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The Lithgow Plot: How an Australian gang tried to assassinate the Queen 50 years ago

The assassins reportedly placed a sizable log across the rail tracks where the royal couple's train was scheduled to cross in an attempt to derail it
Queen Elizabeth II was the target of an assassination attempt 50 years ago, called the 'Lithgow plot' (Photo: Keystone/Hulton Archive/Getty Images, BritishRoyalFilms/YouTube)
Queen Elizabeth II was the target of an assassination attempt 50 years ago, called the 'Lithgow plot' (Photo: Keystone/Hulton Archive/Getty Images, BritishRoyalFilms/YouTube)

LITHGOW, NEW SOUTH WALES: Queen Elizabeth II was nearly killed in an assassination plot 5 decades ago. Australians recalled the "greatest unsolved mystery" of her reign — an attempted assassination that occurred more than 50 years ago just outside of Sydney. The Queen was allegedly the target of the Lithgow Plot on April 29, 1970, in Lithgow, New South Wales, while she was on a royal tour of Australia. 

During their 1970 tour of Australia, the Royal couple were traveling from Sydney to Orange in the central west of New South Wales when they fell victim to the dastardly plan to eliminate the royal couple. The Commissioner's Train carrying them across the Blue Mountains came to a stop about halfway through the trip. The slow-moving train saved their lives, but they were unaware of their close call at the time. 


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In an effort to derail the train, the would-be assassins had reportedly placed a sizable log across the tracks where the royal couple was scheduled to cross, according to former Detective Superintendent Cliff McHardy. Fortunately, the train's driver applied the brakes quickly, causing it to slide nearly 700 feet before coming to a stop at a level crossing. The train sustained no significant damage and continued along its course.

'Greatest unsolved mystery'

The train would have run off the tracks and into an embankment if it was running at its normal speed. "According to my investigations, the log was purposefully placed on the tracks," Mr. McHardy informed Daily Mail in 2009. He believes the plan was put into action with the help of insiders and possibly directed by supporters of the Australian Irish Republican Army due to the timing of the scheme. In order to spare the Australian Government much embarrassment, he continued, the entire assassination attempt was kept a secret for almost 40 years, both from the general public and from the royal family. The investigating officer in the case, Mr. McHardy, asserted that he made the choice to come forward in order to solve the "greatest unsolved mystery of my career."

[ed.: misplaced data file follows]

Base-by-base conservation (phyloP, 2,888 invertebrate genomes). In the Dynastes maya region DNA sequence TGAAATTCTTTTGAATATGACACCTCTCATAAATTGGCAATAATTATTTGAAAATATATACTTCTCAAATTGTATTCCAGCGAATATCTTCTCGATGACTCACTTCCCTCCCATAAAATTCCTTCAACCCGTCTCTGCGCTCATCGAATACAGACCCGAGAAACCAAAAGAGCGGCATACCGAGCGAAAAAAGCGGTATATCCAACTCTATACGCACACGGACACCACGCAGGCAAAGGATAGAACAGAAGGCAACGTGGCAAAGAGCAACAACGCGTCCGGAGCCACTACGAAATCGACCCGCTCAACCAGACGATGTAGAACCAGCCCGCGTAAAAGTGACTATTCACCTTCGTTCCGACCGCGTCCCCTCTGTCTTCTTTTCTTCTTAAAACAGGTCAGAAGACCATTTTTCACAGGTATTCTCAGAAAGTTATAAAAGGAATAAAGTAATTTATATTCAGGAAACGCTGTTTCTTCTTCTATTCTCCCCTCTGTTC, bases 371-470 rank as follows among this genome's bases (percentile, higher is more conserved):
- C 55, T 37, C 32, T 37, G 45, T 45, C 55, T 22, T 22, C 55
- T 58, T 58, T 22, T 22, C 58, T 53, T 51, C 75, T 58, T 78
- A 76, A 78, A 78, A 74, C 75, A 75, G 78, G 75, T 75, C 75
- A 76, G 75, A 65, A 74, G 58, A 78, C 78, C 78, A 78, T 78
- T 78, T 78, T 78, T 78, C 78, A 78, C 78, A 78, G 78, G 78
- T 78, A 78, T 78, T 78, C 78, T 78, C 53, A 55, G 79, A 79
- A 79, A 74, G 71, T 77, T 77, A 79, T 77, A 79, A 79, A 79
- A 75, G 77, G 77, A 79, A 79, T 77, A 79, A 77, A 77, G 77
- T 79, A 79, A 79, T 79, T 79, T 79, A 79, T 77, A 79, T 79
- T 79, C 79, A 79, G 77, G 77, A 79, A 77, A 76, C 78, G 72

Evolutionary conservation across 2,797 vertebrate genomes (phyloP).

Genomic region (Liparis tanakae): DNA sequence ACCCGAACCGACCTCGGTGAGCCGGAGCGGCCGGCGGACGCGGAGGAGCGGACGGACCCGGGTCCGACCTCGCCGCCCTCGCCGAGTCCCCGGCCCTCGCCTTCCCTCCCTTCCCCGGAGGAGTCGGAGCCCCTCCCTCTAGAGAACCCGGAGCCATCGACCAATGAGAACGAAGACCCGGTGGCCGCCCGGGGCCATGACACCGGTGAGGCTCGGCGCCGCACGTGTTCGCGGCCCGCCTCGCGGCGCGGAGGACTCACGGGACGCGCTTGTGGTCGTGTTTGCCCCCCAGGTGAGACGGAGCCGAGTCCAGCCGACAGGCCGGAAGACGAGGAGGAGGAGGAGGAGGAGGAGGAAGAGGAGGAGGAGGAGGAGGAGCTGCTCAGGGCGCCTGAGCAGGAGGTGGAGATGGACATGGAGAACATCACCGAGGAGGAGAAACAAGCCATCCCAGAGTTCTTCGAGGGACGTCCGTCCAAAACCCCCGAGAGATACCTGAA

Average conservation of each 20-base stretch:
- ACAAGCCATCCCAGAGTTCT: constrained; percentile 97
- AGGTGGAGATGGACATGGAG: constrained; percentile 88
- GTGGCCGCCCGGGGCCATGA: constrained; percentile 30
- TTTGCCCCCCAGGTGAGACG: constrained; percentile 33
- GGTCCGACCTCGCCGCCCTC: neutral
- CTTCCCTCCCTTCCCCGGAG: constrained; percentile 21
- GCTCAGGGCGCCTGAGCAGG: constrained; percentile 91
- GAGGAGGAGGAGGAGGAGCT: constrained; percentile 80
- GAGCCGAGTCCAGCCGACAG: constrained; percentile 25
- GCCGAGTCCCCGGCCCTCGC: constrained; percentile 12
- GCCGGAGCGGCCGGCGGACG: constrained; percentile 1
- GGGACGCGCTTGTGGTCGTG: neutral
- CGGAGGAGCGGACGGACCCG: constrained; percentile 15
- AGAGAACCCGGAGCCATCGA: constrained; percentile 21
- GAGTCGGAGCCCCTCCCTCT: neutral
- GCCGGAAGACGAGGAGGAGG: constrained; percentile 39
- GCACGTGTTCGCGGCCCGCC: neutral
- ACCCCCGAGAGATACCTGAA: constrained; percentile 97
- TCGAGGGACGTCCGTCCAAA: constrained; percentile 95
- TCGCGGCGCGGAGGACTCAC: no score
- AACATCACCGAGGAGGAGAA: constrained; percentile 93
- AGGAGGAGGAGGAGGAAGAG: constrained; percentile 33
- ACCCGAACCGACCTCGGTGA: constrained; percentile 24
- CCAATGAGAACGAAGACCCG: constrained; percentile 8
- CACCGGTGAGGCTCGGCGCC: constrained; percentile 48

The former detective claimed that the attempted assassination cover-up meant that police would never be able to find the criminals, even though he understood why the attempt had to be kept a secret. He said, "We never came up with any decent suspects because if we interviewed people we seemed to be talking in riddles,' he said. 'We couldn't disclose what our inquiries were about."

'Queen survived 3 assassination attempts'

Apart from the Lithgow plot, the queen reportedly experienced an assassination attempt when she was in New Zealand in 1981 while visiting a museum in the city of Dunedin. Marcus Sarjeant shot six blanks as the queen rode by during Trooping the Colour in London after being motivated by John Lennon's murder in 1980. Her horse, Burmese, reportedly became startled, but the monarch was able to calm him down and continue riding, reported by SCMP

In another instance, the queen was getting out of a car when Christopher John Lewis, 17, who was waiting in a nearby building, opened fire through a window. Despite witnesses claiming to have heard a "loud crack," he missed, as reported by a number of media outlets. Lewis was detained eight days later and served three years, some of which were spent in a mental health facility.